personal_branding_pt1
Posted by
December 10, 2012

I spend a lot of time working on my GPP. GPP, for those with a life outside the gym, means general physical preparedness. To me, it means the ability to protect friends and family if (when) the Zombie apocalypse happens. To those who haven’t watched Resident Evil as many times as me, it means developing the physical abilities necessary to succeed at whatever tasks life may throw your way. Be it rescuing cats from trees, lifting heavy grocery bags or escaping freaky Zombie dogs, great GPP is the best tool in your belt. That’s why I do pull-ups; honestly, the fear of zombies nipping at my ankles is about the only thing that could motivate me enough to do such a thing!

Great social recruiters have something in common that I’d like to call GSMP, or General Social Media Preparedness. I’d like to call it that, but realize it would be very silly, considering there’s already a much more common name for this type of preparedness : Personal Brand. These recruiters have worked hard to cultivate their personal brand and it’s a huge part of what they bring to the table. They know that they can’t simply tweet a job post and expect it to go viral without having first built up a network to receive their tweet. The best social recruiters have worked hard to find their own voice, build their online reputation, and create relationships. They come to the social networking game prepared, which, as with Zombie dogs, is the best way to come out ahead… or at least with your leg still firmly attached!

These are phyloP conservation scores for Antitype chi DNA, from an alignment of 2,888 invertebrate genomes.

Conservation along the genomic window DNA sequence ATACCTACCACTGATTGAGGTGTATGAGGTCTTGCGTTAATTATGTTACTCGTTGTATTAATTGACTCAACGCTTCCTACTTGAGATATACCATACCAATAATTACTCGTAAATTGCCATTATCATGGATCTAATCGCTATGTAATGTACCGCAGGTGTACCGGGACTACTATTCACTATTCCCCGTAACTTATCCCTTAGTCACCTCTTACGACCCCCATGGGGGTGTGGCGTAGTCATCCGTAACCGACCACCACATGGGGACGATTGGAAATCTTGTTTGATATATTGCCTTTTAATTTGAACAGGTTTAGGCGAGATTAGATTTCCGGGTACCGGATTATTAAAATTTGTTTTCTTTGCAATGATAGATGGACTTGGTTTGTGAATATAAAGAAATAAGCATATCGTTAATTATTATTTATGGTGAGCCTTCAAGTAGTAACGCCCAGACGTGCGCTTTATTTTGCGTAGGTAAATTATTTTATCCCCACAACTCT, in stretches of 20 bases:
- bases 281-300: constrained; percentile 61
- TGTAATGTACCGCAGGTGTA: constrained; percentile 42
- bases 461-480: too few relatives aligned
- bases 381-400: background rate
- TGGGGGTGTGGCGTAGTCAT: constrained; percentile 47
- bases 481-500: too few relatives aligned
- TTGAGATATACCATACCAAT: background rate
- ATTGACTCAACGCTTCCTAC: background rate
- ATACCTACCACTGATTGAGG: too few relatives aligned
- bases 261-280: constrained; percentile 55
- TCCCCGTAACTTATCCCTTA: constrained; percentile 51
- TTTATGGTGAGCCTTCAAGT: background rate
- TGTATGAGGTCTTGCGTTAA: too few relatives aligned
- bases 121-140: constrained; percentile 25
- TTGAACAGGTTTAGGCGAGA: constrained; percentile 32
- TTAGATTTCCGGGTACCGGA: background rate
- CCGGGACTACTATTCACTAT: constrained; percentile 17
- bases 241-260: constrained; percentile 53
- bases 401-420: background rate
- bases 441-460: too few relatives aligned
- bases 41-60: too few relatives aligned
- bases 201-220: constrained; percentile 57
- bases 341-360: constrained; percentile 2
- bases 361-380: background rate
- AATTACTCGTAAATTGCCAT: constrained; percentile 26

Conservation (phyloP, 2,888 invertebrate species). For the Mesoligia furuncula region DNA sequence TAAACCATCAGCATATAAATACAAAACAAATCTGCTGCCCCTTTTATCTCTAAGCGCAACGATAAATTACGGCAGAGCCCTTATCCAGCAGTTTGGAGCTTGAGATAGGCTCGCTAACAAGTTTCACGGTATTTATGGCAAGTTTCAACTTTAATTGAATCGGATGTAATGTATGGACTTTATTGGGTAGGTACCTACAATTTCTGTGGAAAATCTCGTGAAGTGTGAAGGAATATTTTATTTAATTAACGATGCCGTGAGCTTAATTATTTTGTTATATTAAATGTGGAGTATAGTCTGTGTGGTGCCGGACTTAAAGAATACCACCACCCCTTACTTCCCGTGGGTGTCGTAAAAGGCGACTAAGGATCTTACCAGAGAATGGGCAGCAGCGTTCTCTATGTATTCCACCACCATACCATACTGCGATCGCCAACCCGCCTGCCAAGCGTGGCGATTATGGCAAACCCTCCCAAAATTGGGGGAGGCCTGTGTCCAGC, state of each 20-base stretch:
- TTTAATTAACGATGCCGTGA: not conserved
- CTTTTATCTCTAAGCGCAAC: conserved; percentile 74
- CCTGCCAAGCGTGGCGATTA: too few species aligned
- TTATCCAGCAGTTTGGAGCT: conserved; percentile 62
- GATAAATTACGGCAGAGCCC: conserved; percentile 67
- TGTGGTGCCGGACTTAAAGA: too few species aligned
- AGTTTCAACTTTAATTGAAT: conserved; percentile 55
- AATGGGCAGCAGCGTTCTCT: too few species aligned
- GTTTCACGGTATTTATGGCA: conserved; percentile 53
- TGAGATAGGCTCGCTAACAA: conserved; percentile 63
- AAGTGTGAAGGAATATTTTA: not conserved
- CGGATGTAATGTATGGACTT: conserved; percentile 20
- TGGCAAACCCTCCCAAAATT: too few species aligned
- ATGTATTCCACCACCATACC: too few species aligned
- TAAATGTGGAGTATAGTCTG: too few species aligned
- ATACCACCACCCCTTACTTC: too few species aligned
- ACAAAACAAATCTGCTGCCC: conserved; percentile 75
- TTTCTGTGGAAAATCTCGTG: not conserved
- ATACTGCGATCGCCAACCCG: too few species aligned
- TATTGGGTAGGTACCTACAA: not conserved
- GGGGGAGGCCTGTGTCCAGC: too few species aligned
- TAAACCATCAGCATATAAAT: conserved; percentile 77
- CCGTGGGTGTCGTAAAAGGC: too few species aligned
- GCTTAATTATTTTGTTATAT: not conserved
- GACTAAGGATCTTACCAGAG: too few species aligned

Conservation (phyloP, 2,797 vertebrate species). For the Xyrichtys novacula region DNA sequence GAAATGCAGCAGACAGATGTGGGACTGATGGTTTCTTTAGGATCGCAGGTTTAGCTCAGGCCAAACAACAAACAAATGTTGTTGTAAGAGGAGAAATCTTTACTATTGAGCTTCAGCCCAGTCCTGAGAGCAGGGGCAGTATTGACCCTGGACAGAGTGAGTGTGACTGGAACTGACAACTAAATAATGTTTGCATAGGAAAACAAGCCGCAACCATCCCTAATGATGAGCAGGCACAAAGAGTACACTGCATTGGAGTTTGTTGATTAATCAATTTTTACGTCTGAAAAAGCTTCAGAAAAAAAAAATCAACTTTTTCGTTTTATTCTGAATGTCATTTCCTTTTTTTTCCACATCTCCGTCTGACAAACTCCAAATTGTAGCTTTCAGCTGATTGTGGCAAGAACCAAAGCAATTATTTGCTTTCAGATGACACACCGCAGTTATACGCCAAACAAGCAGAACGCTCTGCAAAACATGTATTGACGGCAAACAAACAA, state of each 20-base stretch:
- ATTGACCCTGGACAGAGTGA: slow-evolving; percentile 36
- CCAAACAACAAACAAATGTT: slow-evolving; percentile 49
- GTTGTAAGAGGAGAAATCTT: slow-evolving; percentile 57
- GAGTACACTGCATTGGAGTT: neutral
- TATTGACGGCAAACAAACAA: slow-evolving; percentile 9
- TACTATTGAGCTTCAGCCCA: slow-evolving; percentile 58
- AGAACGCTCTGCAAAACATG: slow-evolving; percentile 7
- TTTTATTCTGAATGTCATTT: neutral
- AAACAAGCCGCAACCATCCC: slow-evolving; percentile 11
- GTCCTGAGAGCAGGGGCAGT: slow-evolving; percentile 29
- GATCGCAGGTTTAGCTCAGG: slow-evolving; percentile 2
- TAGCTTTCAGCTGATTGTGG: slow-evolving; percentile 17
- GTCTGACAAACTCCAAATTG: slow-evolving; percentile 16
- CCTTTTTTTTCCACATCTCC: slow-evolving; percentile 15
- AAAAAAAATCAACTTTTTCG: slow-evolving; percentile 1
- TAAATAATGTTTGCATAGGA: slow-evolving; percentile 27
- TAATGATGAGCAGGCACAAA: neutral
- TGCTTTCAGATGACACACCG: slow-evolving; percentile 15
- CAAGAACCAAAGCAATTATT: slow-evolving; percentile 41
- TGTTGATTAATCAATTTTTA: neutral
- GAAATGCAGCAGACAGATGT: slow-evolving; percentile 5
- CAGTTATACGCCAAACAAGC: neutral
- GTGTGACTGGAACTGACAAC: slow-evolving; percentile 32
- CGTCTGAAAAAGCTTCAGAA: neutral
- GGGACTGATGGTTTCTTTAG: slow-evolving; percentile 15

I don’t know about you, but my personal brand needs a little work. I wrote about this last Wednesday and linked some great articles and apps for improving personal branding. These links are awesome, but I thought it might help to lay out a few really important steps to creating and making use of an effective personal brand.

Step 0.5: Check Yourself Before You Wreck Yourself

Before you can start to build your personal brand you need to figure out what you want your brand to be. This decision should be based on your perception of yourself, other peoples perceptions of you, and the type of clients and candidates you are looking to attract. If you keep these three things in mind when building your brand you’ll be able to brand in a way that attracts clients while staying honest to who you are. Your personal brand is what separates you from everyone else in your field. So it has to be different. It is also the face you present to colleagues and clients so it can’t be so different that it freaks them out. It’s a fine line, but really not that hard to navigate. If you want to find young, edgy talent, you want to attract trendy, design firms, and people other than your mom find you hilarious, then you’re personal brand can include wry jokes, tweeting about punk rock, and cuss-words. Basically, you can strive to emulate That Cynical Girl , Laurie Ruettimann. I wish I was that cool and self-aware! If your client base is straight-laced and corporate, and you’re hunting for experienced talent who would rather wear suits than sneakers to an interview, make like John Sumser of HR Examiner and establish yourself as a wise authority in your field.

To discover how best to brand yourself, I recommend (1) writing down your brand mission statement, (2) goals, (3) which audience you’re trying to reach and (4) what type of content / voice that audience responds to.

Example: Sam Parker

Mission statement – Write articles that are informative, helpful, and entertaining. Do ample research, create my own unique content and do everything in my power to warn people of the up-and-coming zombie apocalypse.

Goals – Provide content that will keep my readers interested. Expand readership. Promote Jobcast and help Jobcast users.

Which audience? – Employers, recruiters, other bloggers in my field and job seekers.

What my audience responds to – Respect, good information, using clear language (not buzz-words), a little humor and a lot of Facebook talk.

Next week: Steps 1 – 3 and my love hate relationship with LinkedIn.